KLAUS FAHLEN, New York Times

Q: My kitchen feels like a toxic waste dump filled with plastic bags and storage containers, plastic wrap and more. Are there better choices?

A: Indeed there are. Plastic containers have gotten a lot of negative press, especially those that contain Bisphenol A, or BPA, which has been discovered to be an endocrine disrupter linked to all kinds of potential health issues and is banned in many states. Now we are swimming in BPA-free plastics. Unfortunately, these can contain Bisphenol S (BPS), which is chemically similar.

An alternative is glass or metal storage containers with silicone lids. (Silicone isn't perfect because many communities don't recycle it, but it is primarily made from a naturally derived material, silica, and lasts much longer than plastic.) Brands include Ikea, Pyrex, and Public Goods.

You can also reuse screw-top glass jars. (If the original housed something aromatic like garlicky dill pickles, you'll want to run the lid through the dishwasher first.)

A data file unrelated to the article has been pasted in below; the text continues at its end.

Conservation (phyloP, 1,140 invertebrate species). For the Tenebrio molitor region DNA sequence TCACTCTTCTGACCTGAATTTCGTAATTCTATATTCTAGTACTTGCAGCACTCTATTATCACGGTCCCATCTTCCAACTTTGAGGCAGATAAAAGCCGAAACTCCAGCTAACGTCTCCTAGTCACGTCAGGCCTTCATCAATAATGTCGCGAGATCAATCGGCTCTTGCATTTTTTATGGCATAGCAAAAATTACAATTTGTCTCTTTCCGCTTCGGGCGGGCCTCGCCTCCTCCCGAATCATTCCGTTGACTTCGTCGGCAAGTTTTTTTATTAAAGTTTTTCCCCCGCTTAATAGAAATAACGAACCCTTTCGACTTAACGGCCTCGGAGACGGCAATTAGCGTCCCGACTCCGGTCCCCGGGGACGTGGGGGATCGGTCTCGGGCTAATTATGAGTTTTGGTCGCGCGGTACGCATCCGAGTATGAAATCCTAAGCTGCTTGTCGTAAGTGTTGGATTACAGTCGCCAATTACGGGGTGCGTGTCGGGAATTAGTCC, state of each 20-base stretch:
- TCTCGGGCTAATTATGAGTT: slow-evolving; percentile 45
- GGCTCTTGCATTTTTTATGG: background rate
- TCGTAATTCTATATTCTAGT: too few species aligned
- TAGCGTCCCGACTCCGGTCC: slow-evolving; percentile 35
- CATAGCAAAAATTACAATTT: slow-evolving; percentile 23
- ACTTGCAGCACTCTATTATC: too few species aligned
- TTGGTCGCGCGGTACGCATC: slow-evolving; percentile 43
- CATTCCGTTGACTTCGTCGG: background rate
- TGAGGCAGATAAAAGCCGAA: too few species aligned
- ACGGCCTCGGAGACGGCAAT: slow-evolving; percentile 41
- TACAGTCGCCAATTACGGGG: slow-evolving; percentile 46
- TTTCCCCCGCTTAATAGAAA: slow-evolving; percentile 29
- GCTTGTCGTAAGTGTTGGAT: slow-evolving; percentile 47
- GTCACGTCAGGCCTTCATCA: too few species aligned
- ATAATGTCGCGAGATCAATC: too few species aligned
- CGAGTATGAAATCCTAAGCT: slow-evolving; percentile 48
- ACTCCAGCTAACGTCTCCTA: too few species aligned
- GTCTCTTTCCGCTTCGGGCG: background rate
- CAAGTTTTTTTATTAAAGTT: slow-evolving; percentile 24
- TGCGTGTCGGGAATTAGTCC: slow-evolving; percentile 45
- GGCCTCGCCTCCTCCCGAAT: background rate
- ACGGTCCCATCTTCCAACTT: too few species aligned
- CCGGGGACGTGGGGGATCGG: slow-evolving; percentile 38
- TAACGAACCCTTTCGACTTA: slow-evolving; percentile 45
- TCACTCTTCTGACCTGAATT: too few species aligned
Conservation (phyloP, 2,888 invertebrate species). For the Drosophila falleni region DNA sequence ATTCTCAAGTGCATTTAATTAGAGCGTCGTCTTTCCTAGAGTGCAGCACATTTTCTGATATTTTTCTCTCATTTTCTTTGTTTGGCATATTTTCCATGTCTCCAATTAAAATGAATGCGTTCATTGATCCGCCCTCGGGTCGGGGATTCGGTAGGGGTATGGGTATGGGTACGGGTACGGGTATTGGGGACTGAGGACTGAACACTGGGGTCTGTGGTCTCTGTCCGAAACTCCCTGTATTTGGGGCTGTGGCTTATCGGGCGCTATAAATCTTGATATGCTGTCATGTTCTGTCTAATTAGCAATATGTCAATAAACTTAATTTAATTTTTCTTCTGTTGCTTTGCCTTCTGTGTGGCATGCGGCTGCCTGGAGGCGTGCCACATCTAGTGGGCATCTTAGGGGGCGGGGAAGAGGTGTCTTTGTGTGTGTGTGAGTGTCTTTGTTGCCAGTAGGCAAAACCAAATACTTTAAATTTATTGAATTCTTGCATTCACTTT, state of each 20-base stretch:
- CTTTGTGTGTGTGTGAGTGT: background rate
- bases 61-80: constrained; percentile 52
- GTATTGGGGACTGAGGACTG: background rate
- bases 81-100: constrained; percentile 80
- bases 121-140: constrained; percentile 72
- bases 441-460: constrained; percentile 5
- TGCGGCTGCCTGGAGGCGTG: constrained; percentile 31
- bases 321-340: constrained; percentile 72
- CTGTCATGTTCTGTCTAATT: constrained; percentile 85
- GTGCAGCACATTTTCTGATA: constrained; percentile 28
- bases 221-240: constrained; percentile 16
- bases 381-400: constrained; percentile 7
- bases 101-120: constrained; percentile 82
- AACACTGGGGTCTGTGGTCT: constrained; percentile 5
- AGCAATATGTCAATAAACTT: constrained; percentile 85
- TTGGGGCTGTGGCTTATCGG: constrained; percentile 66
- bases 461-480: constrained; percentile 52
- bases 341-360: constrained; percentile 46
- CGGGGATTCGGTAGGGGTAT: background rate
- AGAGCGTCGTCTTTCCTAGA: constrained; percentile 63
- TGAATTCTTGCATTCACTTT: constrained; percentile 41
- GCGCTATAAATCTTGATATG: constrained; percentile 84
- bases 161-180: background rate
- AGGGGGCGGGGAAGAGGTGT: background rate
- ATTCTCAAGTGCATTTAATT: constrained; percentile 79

Plastic wrap and even some wax paper also contain materials derived from petroleum. Also, they are (generally) one-time-use products, so they keep your bowl of guacamole fresh for a day before off to the landfill they go.

But there are plastic-free wraps, typically cotton fabric coated with some sort of wax, that can be used repeatedly to cover a jar or bowl, or wrap a piece of cut fruit or a wedge of cheese. They don't last forever but they are typically compostable (or can be used as fire starters). I find they sometimes pick up odors, but a thorough wash in cool water and mild soap, followed by a thorough air dry freshens them. Bee's Wrap has two versions — one coated in beeswax, the other in a vegan-friendly soy-coconut wax blend.

Another clever product is Food Huggers, which are a set of five sizes of colorful, stretchy discs made from food-grade silicone. They are dishwasher, freezer, and microwave safe. You can use them as jar lids or slide them over the cut end of a lemon, onion, apple or other produce. The company also makes silicone "Hugger Bags" that take the place of plastic food storage bags.